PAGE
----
Think pop-up events and shops are only for big brands? Think again. Your association could benefit from these buzzy, short-term events as well.
Associations might not be excited about coming changes to rules for overtime pay, but inside the debate lies a perhaps unexpected lesson about the choice to raise your association's membership dues.
Is your association using sourced traffic to draw attention to itself? (Do you even know? As it turns out, not a lot of folks do.) While the strategy has value in some contexts, one association argues that the marketing approach has a lot of inherent problems that are important to understand before you pull the trigger.
News of economic weakness shouldn't unsettle associations---it should prompt them to think more about what's worth investing in to weather the storm.
Want to get your attendees more engaged in sessions at your meetings? Try adding role-playing exercises where they help solve problems affecting them and your association’s industry.
The right nonmember price for association products boosts revenue, makes membership more appealing, and steers clear of antitrust concerns. It's just a number, but it's so much more.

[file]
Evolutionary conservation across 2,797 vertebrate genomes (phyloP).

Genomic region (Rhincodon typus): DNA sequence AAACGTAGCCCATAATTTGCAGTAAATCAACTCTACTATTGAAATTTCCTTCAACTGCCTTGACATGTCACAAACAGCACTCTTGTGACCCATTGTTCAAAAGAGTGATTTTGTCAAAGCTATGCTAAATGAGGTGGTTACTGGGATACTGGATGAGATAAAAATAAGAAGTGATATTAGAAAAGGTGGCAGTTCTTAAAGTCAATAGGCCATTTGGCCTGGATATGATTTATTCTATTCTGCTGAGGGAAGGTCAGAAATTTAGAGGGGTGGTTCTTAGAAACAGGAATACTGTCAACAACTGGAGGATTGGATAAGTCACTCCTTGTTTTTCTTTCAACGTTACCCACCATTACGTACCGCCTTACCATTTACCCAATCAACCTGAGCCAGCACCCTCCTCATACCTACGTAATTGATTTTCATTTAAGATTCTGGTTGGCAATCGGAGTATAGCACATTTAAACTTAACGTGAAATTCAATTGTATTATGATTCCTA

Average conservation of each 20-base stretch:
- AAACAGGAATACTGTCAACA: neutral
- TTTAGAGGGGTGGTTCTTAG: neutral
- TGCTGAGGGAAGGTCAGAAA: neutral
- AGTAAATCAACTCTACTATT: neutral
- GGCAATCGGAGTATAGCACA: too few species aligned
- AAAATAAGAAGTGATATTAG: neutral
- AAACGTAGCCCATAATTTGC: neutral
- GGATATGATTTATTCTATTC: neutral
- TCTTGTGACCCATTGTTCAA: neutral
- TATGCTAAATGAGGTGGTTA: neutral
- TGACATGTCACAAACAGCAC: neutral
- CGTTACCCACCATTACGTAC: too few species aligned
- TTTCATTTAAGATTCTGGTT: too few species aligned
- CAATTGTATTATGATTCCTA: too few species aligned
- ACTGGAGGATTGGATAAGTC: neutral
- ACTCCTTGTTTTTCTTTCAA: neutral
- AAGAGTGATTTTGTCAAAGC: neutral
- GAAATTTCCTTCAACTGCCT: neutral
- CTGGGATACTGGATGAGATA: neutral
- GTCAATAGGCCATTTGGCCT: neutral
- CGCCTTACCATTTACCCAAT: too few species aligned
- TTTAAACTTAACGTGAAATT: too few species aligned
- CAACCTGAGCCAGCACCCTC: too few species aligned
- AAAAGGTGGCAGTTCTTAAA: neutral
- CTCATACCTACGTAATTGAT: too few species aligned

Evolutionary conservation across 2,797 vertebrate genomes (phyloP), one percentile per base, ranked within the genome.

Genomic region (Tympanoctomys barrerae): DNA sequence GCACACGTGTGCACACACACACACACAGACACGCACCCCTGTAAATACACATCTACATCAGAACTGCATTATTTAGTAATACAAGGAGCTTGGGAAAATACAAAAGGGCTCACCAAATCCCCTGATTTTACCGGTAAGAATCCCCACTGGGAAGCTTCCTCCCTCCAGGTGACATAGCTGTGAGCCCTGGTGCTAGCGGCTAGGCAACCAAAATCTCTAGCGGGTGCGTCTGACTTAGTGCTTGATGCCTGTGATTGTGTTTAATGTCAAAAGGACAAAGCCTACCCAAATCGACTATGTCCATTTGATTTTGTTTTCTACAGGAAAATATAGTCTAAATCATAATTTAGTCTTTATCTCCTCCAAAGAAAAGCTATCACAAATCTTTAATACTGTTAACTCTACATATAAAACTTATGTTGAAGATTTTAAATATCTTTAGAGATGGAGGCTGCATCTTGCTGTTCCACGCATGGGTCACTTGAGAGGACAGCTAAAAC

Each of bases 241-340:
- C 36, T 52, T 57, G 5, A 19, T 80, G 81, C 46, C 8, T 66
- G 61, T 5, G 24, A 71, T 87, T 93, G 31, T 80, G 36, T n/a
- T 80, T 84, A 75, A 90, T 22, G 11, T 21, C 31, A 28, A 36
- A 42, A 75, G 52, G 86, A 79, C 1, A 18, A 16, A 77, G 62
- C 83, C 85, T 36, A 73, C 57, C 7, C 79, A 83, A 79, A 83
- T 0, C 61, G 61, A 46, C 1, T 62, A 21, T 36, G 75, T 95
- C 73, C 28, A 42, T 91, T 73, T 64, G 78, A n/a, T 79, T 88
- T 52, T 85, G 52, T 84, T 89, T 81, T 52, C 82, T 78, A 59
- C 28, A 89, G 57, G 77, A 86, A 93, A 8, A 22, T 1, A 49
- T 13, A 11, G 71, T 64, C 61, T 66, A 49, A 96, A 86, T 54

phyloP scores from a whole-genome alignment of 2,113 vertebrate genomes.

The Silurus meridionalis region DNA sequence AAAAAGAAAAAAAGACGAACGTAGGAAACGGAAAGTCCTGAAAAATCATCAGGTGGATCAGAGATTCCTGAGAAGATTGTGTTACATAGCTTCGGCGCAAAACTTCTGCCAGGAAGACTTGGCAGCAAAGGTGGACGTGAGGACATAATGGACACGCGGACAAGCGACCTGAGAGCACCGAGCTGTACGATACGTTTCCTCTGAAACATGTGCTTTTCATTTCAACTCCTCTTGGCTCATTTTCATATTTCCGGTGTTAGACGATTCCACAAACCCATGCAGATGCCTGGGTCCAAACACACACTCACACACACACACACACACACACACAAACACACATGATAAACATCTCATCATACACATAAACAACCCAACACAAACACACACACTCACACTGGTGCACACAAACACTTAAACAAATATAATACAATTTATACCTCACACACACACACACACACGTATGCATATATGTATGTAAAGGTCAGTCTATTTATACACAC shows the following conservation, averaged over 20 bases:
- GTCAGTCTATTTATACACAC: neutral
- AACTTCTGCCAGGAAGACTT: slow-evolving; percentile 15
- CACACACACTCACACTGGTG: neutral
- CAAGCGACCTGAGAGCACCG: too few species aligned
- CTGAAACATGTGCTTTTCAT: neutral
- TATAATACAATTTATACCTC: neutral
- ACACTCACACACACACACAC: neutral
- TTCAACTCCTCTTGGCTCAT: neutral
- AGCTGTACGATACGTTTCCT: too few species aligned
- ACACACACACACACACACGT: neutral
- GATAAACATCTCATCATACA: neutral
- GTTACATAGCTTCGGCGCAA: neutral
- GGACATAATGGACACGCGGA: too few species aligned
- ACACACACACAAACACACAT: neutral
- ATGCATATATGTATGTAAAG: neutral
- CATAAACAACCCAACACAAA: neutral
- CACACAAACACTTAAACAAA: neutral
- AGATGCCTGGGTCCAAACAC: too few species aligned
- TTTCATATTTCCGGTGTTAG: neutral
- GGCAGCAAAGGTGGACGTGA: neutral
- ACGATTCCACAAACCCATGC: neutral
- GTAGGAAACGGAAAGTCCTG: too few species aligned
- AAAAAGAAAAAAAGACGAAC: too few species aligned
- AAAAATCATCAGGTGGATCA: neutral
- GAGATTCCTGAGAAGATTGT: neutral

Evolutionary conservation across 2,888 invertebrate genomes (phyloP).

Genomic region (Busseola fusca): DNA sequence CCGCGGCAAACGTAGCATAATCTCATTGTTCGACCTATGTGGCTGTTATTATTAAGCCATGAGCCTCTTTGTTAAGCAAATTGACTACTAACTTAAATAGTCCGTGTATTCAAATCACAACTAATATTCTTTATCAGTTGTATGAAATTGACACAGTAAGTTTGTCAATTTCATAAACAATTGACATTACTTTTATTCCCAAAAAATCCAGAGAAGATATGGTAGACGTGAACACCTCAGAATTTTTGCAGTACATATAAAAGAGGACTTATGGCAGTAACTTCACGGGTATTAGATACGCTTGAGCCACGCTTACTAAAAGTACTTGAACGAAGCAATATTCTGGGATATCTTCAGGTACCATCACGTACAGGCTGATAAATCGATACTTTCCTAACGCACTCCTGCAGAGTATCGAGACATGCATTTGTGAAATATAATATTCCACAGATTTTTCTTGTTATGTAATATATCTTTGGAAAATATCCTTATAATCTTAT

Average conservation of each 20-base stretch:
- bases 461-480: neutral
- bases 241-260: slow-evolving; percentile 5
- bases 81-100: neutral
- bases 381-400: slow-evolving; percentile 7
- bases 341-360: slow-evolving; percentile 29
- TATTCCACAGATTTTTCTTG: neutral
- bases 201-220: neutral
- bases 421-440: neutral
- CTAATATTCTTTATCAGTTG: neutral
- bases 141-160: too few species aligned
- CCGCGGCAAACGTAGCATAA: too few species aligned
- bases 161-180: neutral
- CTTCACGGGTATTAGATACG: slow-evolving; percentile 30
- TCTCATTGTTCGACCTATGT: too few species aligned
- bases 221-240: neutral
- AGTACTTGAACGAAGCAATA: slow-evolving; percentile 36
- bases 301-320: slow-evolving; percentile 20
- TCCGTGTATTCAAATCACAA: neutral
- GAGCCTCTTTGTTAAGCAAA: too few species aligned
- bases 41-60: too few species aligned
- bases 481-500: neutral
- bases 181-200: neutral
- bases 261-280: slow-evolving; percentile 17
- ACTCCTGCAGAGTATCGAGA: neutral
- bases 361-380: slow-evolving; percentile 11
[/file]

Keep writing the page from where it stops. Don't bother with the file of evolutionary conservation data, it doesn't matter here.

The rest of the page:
And that's not necessarily a bad thing. Facebook's recent controversy involving its trending topics is yet another sign that brands aren't in the driver's seat on social networks. Who is? Well, for starters, the members who make up your organization.
In the past month a transit-industry association lost a key member and its CEO. That experience offers a few warnings for associations in terms of PR, governance, and membership.
Should museums and other cultural institutions be more educational or entertaining? That’s a recent question one blogger posed. And it’s also a question associations should ask about their meetings.
As times change, so do jobs and entire professions. If your association is seeing growth in nontraditional members—whether they're freelancers, "paraprofessionals," or else—consider these ideas for evolving your membership strategy.